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Intellectual Property Insights from Fishman Stewart PLLC
Newsletter – Volume 24, Issue 14

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Voices in the Machine: Sky is the Limit?

By Michael B. Stewart

OpenAI recently held a live demonstration of a new ChatGPT version that included the use of an AI personal assistant voice dubbed “Sky.” Many observers compared Sky to Scarlett Johansson’s voice in the 2013 Spike Jonze romantic sci-fi film “Her,” which centers on a man who falls in love with the female voice of his computer’s operating system. This voice comparison was reinforced  in a 2023 interview in which OpenAI CEO Sam Altman explained that “Her” was his favorite film, and thus influenced ChatGPT’s development of a personal-assistant.

Lawyers for Ms. Johansson promptly demanded that OpenAI disclose how it developed Sky. In response, OpenAI executives denied any connection between Johansson and the new voice assistant, but then suddenly dropped the voice, stating: “We’ve heard questions about how we chose the voices in ChatGPT, especially Sky. We are working to pause the use of Sky while we address them.”

At a more personal level, AI has been used in swindles by leveraging cloning technology to mimic the voices of loved ones. This is often referred to as “vishing,” short for voice phishing. First, an AI model receiving just a few sentences of audio closely simulates a person’s voice down to the sound and emotional tone. Second, a bad actor creates a false emergency using the cloned voice to target an unsuspecting victim to defraud. Experts recommend that one never share sensitive information unless authenticity can be verified, such as the use of a secret code phrase that a bad actor would not know.

Yet, not all uses of AI to mimic a person’s voice are bad. As we reported in a prior Fishbits newsletter, in the movie “Top Gun: Maverick,” Val Kilmer’s voice was recreated using AI after he lost his ability to speak due to throat cancer. On a more publicly available level, an app on Android phones is tailored to people with serious speech impairments to help them be more easily understood.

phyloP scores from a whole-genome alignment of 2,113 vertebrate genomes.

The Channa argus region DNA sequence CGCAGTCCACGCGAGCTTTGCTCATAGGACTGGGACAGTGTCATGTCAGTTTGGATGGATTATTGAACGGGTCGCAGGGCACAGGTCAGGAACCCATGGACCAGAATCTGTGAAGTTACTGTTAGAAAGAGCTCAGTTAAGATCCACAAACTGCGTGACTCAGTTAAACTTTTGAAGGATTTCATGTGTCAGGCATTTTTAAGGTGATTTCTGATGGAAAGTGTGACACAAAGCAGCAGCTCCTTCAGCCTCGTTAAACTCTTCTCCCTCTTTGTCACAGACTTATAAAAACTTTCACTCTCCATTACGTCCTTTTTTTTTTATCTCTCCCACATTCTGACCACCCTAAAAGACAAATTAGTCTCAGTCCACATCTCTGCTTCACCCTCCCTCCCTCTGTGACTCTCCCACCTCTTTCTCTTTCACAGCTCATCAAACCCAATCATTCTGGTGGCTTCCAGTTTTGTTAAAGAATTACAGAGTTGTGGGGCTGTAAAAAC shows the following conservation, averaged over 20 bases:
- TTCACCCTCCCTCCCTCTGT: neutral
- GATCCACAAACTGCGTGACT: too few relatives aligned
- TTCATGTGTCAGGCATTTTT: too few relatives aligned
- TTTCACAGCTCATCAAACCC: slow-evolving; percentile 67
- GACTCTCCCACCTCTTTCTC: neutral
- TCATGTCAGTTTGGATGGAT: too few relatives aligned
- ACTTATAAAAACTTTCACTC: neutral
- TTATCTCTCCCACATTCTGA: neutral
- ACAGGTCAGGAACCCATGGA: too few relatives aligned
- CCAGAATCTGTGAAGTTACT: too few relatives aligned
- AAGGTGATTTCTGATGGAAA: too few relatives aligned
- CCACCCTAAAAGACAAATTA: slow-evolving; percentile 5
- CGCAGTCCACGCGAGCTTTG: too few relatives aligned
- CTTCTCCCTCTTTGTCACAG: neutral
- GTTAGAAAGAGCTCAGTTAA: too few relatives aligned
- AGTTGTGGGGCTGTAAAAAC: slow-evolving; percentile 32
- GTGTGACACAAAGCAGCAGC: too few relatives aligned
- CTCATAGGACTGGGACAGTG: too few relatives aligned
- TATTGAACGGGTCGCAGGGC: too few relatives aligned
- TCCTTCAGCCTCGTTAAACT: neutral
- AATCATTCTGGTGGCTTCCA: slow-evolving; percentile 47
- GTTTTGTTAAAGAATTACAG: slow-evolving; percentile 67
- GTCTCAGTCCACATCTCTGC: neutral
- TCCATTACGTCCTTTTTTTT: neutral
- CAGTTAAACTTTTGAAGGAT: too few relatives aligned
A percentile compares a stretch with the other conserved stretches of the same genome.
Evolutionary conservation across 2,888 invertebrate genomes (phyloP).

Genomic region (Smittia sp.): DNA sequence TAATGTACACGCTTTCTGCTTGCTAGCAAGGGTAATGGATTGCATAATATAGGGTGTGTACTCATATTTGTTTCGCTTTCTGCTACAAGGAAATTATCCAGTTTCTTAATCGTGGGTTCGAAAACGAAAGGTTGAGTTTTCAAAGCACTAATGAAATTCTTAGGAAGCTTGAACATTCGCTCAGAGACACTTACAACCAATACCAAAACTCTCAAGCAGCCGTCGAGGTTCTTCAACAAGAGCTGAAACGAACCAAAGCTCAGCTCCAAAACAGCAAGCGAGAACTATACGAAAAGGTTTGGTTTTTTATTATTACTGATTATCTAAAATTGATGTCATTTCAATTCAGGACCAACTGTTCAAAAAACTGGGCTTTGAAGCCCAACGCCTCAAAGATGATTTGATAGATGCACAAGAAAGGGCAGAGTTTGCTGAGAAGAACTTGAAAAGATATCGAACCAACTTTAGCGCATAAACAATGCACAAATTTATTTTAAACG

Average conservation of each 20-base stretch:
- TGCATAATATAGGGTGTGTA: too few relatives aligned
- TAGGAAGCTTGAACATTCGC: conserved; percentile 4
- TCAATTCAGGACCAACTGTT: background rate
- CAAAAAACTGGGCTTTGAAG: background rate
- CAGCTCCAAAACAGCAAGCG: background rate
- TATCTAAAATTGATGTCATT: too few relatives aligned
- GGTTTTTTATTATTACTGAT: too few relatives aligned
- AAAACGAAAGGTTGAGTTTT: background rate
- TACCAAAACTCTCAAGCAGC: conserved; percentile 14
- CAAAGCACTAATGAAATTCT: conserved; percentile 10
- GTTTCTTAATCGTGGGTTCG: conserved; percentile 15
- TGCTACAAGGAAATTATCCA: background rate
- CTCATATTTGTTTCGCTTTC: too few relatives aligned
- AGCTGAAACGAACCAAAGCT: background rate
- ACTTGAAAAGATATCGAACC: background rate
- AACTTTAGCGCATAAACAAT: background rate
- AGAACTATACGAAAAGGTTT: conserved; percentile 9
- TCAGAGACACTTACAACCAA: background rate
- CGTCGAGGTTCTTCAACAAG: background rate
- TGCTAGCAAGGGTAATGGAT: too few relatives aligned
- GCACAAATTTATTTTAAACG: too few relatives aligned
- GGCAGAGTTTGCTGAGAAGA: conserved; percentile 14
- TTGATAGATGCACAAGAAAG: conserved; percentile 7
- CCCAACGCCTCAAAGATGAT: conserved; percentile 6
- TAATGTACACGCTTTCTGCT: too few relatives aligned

Nevertheless, as Open AI belatedly recognized when it suddenly dropped its use of Sky, the mimicking of a person’s voice by an AI model raises significant ethical and intellectual property issues. 

The primary ethical concern revolves around the unauthorized use of a person’s voice, which can be seen as an invasion of personal rights. As recently as 2021 the Federal Trade Commission issued an article titled, “Aiming for Truth, Fairness, and Equity in Your Company’s Use of AI.”   

From an intellectual property perspective, there are at least two potential claims Johansson could make against OpenAI in the United States: a right of publicity claim, and a trademark claim. 

The right of publicity claim is based on state laws that give people the right to commercially control their image or likeness, which can include a person’s voice. For example, Bette Midler successfully sued Ford Motor Co. for the unauthorized use of her voice by another singer mimicking it in a commercial.

The trademark claim could be based on the argument that the use of a voice that closely mimics a well-known public figure is falsely suggestive of an endorsement. The Lanham Act has previously been used successfully to treat voice misuse as a misappropriation and false endorsement. For example, in 1992, Tom Waits, a singer and songwriter, successfully sued Frito Lay over a radio commercial with a sing-alike performance of one of Wait’s songs without his permission.

An outgrowth of a trademark claim could be a violation of consumer protection laws intended to prevent consumers from being misled about an endorsement. 

Under current law, a copyright claim would most likely be unsuccessful.  Copyright law protects ‘works’ such as books, music, and films. A person’s voice is not considered a ‘work’, so it is not protected by copyright law. AI-generated voices are usually not created using samples of existing recordings but generated independently with AI tools that have learned to reconstruct a particular voice. Thus, owning the copyright to the original sound recording is of little help since the newly recorded material is not a direct copy.

The hullabaloo between Johansson and OpenAI and the increasing number of vishing attacks each highlight the value of having robust legal frameworks to address AI’s use of human likeness and protect individuals’ rights in the digital era. It is yet another example of how artificial intelligence continues to disrupt social norms and ways of doing business and their intersection with legal guardrails. Hang on—the sky is not falling, yet!

Michael Stewart is a founding member of Fishman Stewart. He has worked in a wide range of technical areas including information technology, e-commerce, telecommunications, and mechanical, aerospace, computer, and nuclear engineering. His practice includes domestic and foreign patent prosecution, e-commerce and information technology, patent opinions, intellectual property litigation, domestic and foreign trademark prosecution, trademark opinions, copyrights, trade secrets, rights of publicity, intellectual property evaluations/due diligence and drafting and negotiating technology and intellectual property agreements. Check out his full bio here.

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